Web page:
Labour calls for new tax on bank bonuses

LONDON Mon Mar 14, 2011 4:28pm GMT

The leader of the Labour Party, Ed Miliband (R), addresses a news conference as Shadow Chancellor Ed Balls, listens, in London March 14, 2011. REUTERS/Toby Melville

The leader of the Labour Party, Ed Miliband (R), addresses a news conference as Shadow Chancellor Ed Balls, listens, in London March 14, 2011.

Credit: Reuters/Toby Melville

Related Topics

Quotes

   

LONDON (Reuters) - The Labour Party called on the government Monday to impose a further 2 billion pound tax on bankers' bonuses in next week's budget, but the government said it had no plans for further bank taxes.

"We are asking (Chancellor) George Osborne to repeat the bank bonus tax for a second year ... and use the ... money to act now to build homes, to create jobs," shadow chancellor Ed Balls told a news conference.

The 10-month-old coalition government has not repeated a one-off bank bonus tax imposed by the previous Labour government. Instead it has implemented a permanent bank levy designed to raise 2.5 billion pounds a year.

Labour is calling for the bank bonus tax, which brought in 3.5 billion pounds last year, to be repeated this year in addition to the bank levy.

Labour say the tax would raise at least 2 billion pounds this year and proposes using 1.2 billion pounds of that to build 25,000 homes, as well as creating a 600 million pound fund for youth jobs and boosting a regional growth fund by 200 million pounds.

Public anger over bankers' bonuses remains high as the government was forced into multi-billion-pound bank bailouts during the financial crisis, but there is no sign of the cabinet adding to already announced steps in this month's budget.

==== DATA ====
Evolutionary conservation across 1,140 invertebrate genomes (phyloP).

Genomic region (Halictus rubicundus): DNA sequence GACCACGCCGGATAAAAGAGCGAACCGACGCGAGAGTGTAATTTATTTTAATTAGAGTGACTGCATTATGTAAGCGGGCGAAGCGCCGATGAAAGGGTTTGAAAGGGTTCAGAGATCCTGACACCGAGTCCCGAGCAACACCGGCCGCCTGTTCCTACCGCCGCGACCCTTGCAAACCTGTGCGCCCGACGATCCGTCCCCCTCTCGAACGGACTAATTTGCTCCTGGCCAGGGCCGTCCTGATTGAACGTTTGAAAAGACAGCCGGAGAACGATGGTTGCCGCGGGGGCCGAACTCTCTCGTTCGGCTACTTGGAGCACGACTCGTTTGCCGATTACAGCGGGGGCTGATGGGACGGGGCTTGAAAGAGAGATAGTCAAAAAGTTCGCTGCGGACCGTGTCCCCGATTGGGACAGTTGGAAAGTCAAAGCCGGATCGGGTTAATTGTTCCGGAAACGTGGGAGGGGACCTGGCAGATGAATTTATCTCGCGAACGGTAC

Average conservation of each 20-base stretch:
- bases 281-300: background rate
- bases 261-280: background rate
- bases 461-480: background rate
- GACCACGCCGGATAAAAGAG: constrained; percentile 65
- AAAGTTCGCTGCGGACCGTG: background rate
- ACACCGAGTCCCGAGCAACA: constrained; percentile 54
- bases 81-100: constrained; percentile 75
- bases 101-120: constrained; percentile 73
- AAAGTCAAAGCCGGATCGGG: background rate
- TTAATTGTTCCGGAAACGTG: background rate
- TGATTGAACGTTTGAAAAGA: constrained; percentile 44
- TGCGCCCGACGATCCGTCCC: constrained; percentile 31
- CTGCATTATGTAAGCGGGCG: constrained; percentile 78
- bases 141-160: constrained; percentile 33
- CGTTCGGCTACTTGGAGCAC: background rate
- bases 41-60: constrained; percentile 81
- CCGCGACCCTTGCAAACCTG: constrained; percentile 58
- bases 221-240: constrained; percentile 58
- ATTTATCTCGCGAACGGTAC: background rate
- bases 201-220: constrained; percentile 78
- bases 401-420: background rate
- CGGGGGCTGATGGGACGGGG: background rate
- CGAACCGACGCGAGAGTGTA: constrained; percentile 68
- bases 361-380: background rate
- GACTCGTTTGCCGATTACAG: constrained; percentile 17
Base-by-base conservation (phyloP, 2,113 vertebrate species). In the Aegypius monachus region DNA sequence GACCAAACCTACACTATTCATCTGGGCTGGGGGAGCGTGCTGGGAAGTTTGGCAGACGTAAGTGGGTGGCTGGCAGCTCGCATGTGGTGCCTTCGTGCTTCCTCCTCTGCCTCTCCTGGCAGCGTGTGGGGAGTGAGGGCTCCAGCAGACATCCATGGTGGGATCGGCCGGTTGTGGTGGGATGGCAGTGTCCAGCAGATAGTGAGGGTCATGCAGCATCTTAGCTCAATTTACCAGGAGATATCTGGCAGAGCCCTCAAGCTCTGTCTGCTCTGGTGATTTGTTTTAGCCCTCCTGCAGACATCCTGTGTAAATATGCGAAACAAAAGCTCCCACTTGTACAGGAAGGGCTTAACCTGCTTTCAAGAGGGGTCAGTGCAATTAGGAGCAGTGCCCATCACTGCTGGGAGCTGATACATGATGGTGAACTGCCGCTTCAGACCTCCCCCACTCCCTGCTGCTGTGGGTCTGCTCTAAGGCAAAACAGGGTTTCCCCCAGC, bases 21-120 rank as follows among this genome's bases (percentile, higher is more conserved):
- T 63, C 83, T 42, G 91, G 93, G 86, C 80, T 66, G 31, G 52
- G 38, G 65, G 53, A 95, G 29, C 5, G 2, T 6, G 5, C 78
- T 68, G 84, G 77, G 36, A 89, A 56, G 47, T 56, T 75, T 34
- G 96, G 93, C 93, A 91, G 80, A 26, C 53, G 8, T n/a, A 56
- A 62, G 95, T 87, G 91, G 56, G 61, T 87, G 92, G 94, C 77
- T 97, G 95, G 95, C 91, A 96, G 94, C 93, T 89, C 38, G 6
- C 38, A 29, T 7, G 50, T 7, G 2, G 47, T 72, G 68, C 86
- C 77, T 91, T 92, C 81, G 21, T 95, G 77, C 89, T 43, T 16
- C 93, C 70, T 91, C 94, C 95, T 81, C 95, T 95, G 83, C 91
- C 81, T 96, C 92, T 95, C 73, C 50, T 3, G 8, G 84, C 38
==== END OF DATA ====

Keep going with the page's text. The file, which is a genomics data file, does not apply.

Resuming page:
New Barclays boss Bob Diamond and his two replacements as head of the investment banking arm were paid 28 million pounds last year. The trio also received shares worth 40 million pounds for past performance, the bank said last week.

Balls urged Osborne to ease the burden on motorists hit by soaring fuel prices by reversing a recent rise in VAT sales tax on petrol at a cost of 800 million pounds.

It hopes to put pressure on the government over this issue in a parliamentary debate and vote Wednesday.

Responding to Labour's call to repeat the bonus tax, Justine Greening, the economic secretary to the Treasury, said the Conservative-led government had recently concluded an agreement with banks to curb bonuses and boost lending to businesses.

"That's the deal that we've done with the banks and we are not going to go further than that," she told reporters.

She said Labour's proposal to reduce VAT just on fuel would be against European Union law.

Greening said the March 23 budget would include measures aimed at reducing unemployment.

Labour says the coalition is reducing the record peacetime budget deficit too quickly, undermining the economy which shrank in the final quarter of last year.

(Editing by Patrick Graham)

FILED UNDER: